Howard Pyle: The Father of American Illustration
By W. H. Ferrell, Jr.
Howard Pyle, a life-long Wilmingtonian, was in his day the world’s most famous illustrator. Even now he is remembered as the “Father of American Illustration”. A Delaware native who became the foremost in his field, in his lifetime he produced 3,300 published pictures, 19 books, and nearly 200 magazine pieces. Pyle’s body of work stands as a testament to the fact he me may well be the greatest illustrator of all time.
As fine a writer as he was a draftsman, Pyle penned scores of children’s books which he filled with his own delightful drawings. The stories drew from folklore across the world. His book “Twilight Land” wove characters and threads from Far and Middle East together with an impressionistic, borderless style of illustration (which may have been influenced by the work of Daniel Vierge, a well know Parisian illustrator in his time).
In 1889 he travelled to Jamaica with his pregnant wife, his children being left in the care of their grandparents. Sadly, their eldest son, Sellers, died at 7 years of age and was buried before they could obtain return passage on a steam vessel. Pyle dealt with his grief in the story “The Garden Behind the Moon” which describes the afterlife of children.
Pyle faithfully recreated European and medieval tales with his books about Robin Hood and King Arthur, which were well received in England, a tribute to his attention to detail as he had never travelled abroad then. These stories were illustrated in a decorative, woodcut style with art nouveau touches.
However, he is best known for his numerous and wonderful pirate illustrations and paintings, such as “Marooned”, which depicts a pirate who has broken the “pirate’s code” of honor and is subsequently exiled by his crew.
Many of his beach scenes were created at his summer home in Rehoboth where he would sketch the Delaware shoreline for his backgrounds before populating them with colorful characters.
Costumes and authentic props were used with models to provide accurate detail to a piece, but most of all imagination was stressed in the creative process. Pyle taught his students, “If you live in a picture the drawing will be good.”
Political Cartoonist Rob Tornoe, a Delaware resident, admires Pyle not only for his work but also his unselfish education of promising young artists in his field, “The great thing about Howard Pyle, other than his remarkable skill as an artist, was the fact that he chose to share what he knew with so many other artists that would follow in his footsteps.”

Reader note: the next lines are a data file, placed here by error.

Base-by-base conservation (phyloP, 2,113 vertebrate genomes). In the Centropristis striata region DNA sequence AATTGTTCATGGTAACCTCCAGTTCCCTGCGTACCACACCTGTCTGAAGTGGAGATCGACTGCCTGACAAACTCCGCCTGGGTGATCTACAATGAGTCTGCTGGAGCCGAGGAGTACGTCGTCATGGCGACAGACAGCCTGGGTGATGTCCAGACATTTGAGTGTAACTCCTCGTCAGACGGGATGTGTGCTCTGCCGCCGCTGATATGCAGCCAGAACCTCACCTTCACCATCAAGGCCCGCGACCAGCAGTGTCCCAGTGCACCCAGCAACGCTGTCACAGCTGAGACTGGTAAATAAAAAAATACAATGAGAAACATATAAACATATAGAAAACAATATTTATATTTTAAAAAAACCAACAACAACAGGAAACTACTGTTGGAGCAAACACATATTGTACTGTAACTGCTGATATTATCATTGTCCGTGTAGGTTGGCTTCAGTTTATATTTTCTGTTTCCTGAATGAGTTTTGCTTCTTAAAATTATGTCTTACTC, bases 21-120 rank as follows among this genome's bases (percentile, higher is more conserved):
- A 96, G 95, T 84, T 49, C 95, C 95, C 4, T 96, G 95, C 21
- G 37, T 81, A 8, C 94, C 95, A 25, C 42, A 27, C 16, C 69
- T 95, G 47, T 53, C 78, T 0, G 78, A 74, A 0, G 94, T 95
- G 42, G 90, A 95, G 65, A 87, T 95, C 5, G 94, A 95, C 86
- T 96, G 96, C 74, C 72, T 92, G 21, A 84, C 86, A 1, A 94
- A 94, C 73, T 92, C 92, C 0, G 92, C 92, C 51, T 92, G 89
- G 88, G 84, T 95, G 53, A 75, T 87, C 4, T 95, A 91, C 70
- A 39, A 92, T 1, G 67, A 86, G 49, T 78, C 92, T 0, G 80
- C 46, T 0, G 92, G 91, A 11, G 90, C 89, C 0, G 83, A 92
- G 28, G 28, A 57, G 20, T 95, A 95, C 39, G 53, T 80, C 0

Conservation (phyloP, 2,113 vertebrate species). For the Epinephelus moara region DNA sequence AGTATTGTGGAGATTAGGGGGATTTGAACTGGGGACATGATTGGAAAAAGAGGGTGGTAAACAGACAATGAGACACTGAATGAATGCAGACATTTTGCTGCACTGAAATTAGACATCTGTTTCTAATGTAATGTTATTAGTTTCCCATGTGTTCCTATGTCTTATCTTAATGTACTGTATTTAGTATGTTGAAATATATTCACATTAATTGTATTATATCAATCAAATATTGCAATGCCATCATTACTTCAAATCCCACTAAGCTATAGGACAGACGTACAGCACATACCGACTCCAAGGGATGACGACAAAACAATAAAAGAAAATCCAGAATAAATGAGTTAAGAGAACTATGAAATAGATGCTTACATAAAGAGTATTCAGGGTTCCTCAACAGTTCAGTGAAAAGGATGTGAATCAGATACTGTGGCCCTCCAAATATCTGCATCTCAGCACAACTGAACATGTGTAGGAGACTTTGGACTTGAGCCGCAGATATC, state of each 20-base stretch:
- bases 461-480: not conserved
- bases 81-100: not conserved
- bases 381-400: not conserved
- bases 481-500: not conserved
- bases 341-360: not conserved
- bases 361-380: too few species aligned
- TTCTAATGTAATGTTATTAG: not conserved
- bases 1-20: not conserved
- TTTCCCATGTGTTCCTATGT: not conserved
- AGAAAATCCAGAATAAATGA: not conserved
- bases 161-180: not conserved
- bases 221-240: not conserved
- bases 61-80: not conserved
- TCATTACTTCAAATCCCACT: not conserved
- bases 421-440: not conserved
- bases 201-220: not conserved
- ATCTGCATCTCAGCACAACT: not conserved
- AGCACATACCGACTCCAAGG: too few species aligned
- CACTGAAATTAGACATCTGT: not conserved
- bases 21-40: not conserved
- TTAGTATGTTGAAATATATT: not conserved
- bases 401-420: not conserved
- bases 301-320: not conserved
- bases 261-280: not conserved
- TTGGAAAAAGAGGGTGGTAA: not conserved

Howard Pyle’s own artistic education concentrated on technique and application, a strict regimen which he considered lacking in imagination and vision. “I soon found that execution alone, no matter how skillful, cannot make a picture that the world cares for.”
The first school in the United States specifically for illustration was established by Pyle at the height of his career and in 1900 he expanded his personal studio space on Franklin Street in Wilmington to accommodate the entire endeavor. His classes numbered about a dozen students at a time, who were all instructed without any tuition charged.
The students became great artists in their own right and included N.C. Wyeth, Maxfield Parrish, Thornton Oakley, Frank Schoonover, Elizabeth Green, and Harvey Dunn. Each student recalls the love they had for Pyle as a teacher and as a person they never forgot him. Together their artistic tradition is referred to as the Brandywine School.
Collectively their illustrations convey the wonder and drama Pyle strove to fill his works with. Though they were mostly commissioned to accompany the illustrated word, the storytelling within the pictures themselves stands alone to convey the tales in breathtaking scenes detailed with impeccable draftsmanship.
A treasure trove of Pyle's work can be easily admired with a simple trip to the Delaware Art Museum or the Brandywine River Museum, where they are proudly displayed as part of our local heritage and bear witness to the First State’s global influence in the art world.
The Howard Pyle Studio itself still stands on Franklin Street and has been the continuous base of operations for working artists for over a century. In fact, 2008 marked its 125th anniversary.
Pyle himself knew that it was not only his accumulated output as an artist, but also his effort as a teacher which would be his gift to the future generations after his passing, "I know of no better legacy a man can leave to the world than that he had aided others to labor at an art so beautiful as that to which I have devoted my life."